San Diego State University

Since it was founded in 1897, San Diego State University has grown to offer bachelor’s degrees in 84 areas, master’s degrees in 76 areas and doctorates in 21 areas. SDSU’s approximately 31,000 students participate in an academic curriculum distinguished by direct contact with faculty and an increasing international emphasis that prepares them for a global future.

SDSU’s annual economic impact to the state of California is $6.5 billion. Of SDSU’s 270,000-plus alumni, approximately 60 percent live in San Diego. They comprise more than half the region’s engineers, teachers, entrepreneurs and the local workforce for a host of other industries. Learn More About

Research: Since 2000, SDSU faculty and staff have attracted more than $1.5 billion in grants and contracts for research and programs ranging from cardiovascular disease to marine biology.

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Displaying 1 - 20 of 39 articles

California was one of the first states to enact shelter-in-place orders. Aydin Palabiyikoglu/Getty Images

California’s early shelter-in-place order may have saved 1,600 lives in one month

Four researchers studied California's shelter-in-place orders to figure out how many lives were saved by its early enactment. Here's what they found.
Released prisoners sit in a bus outside Ankara, Turkey – while government critics remain behind bars due to Turkey’s sweeping terror laws. AP

Turkey releasing murderers – but not political opponents – from prison amid coronavirus pandemic

To stem the spread of COVID-19, Turkey is releasing 90,000 prison inmates. Not on the list for release: tens of thousands of academics, journalists and others the regime sees as political threats.
A pedestrian wearing a protective face mask walks past a nearly empty restaurant in New York City. John Minchillo/AP Photo

The coronavirus could be Generation Z’s 9/11

We don't know how long-lasting the effects of the virus will be, but the outbreak is already having a deep psychological impact on people and disrupting life on a massive scale.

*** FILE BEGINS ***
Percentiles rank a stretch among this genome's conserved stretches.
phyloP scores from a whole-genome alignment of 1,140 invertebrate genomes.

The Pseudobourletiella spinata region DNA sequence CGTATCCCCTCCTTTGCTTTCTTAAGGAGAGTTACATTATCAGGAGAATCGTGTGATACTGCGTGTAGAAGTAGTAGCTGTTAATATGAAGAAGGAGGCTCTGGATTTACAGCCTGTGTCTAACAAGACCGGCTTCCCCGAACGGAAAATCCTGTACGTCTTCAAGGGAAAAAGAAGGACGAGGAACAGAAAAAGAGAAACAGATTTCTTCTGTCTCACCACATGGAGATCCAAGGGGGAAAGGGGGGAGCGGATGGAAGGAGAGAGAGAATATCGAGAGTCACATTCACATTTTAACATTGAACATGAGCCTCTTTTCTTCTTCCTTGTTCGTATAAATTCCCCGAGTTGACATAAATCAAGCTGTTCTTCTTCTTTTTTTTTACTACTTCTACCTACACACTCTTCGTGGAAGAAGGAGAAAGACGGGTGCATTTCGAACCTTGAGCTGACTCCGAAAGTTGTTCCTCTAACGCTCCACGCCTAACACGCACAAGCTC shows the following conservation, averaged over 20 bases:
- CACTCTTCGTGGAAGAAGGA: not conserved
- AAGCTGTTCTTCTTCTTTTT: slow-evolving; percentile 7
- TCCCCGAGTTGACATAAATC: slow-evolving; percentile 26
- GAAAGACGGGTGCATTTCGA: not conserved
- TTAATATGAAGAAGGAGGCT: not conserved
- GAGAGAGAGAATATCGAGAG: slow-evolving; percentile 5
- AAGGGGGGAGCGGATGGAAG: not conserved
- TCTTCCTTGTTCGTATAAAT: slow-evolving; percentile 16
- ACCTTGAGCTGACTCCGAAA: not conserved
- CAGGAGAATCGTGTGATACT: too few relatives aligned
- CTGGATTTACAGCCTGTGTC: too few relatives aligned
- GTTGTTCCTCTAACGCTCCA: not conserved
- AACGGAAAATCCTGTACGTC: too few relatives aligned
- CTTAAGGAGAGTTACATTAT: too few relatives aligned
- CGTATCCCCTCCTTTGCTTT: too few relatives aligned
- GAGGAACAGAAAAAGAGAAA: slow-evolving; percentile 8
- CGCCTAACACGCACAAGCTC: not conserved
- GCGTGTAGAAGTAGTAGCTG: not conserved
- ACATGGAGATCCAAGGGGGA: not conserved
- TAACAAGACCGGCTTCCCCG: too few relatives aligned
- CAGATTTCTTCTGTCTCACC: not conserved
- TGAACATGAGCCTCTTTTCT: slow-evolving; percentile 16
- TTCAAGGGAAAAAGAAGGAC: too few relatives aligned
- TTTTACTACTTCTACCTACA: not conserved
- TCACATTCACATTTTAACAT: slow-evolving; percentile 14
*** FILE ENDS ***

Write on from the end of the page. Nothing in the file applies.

Des islamistes pakistanais protestent contre la clémence de la Cour suprême à l'égard d'Asia Bibi, une chrétienne pakistanaise accusée de blasphème, à Karachi, le 1er février 2019. Asif Hassan/AFP via Getty Images

Pourquoi le blasphème est-il passible de la peine capitale dans certains pays musulmans ?

Au Pakistan, en Iran et en Arabie saoudite, le blasphème est passible de la peine de mort. Ces lois n’ont pas seulement des motifs religieux : elles répondent aussi à des préoccupations politiques.
Pakistani Islamists march to protest the Supreme Court lenient treatment of Asia Bibi, a Christian Pakistani woman accused of blasphemy, in Karachi, Feb. 1, 2019. ASIF HASSAN/AFP via Getty Images

Execution for a Facebook post? Why blasphemy is a capital offense in some Muslim countries

Pakistan, Iran and Saudi Arabia all punish blasphemy harshly – even with death. Such laws have political as well as religious motives, says a scholar on Islamism: They're a tool for crushing dissent.
Mohammed Morsi, elit Ikhwanul Muslimin menjadi Presiden Mesir pertama yang dipilih secara demokratis.. Kemudian lengser pada 2013 dan meninggal dalam status terpidana pada Juni lalu. Reuters/Amr Dalsh

Riset tunjukkan penyebab jatuhnya Ikhwanul Muslimin di Mesir dan gerakan Gulen di Turki begitu cepat

Beberapa tahun yang lalu, Ikhwanul Muslimin di Mesir dan gerakan Gulen di Turki memiliki kekuatan untuk merealisasikan idealisme mereka. Bagaimana bisa mereka jatuh begitu cepat?
Mohammed Morsi, a member of the controversial Islamist political organization the Muslim Brotherhood, was Egypt’s first democratically elected president. He was overthrown in a coup in 2013 and died on trial this June. Reuters/Amr Dalsh

How two Islamic groups fell from power to persecution: Egypt’s Muslim Brotherhood and Turkey’s Gulenists

A few years ago, Egypt's Muslim Brotherhood and Turkey's Gulenists were running the show. Now both religious movements face political repression. How did they fall so far, so fast?
A worker marks timber logs at a concession area in Sarawak, Malaysia. Rainforest logging in Asia feeds much of the world’s thirst for timber. AP Photo/Vincent Thian

How to keep conservation policies from backfiring in a globally connected world

In a global economy, passing laws to conserve forests, fisheries or other natural resources can simply shift demand for those goods to other countries or regions where they aren't as well protected.
In the 1960s, the Temple established nine residential care facilities for the elderly and six homes for foster children in the Redwood Valley. Peoples Temple / Jonestown Gallery/flickr

Before the tragedy at Jonestown, the people of Peoples Temple had a dream

Throughout the movement's history, African Americans and whites lived, worked and protested side-by-side. It was one of the few long-term experiments in American interracial communalism.
SAT reading scores in 2016 were the lowest they’ve ever been. Aha-Soft/Shutterstock.com

Why it matters that teens are reading less

In 1980, 60 percent of 12th graders said they read a book, newspaper or magazine every day for pleasure. By 2016, only 16 percent did.

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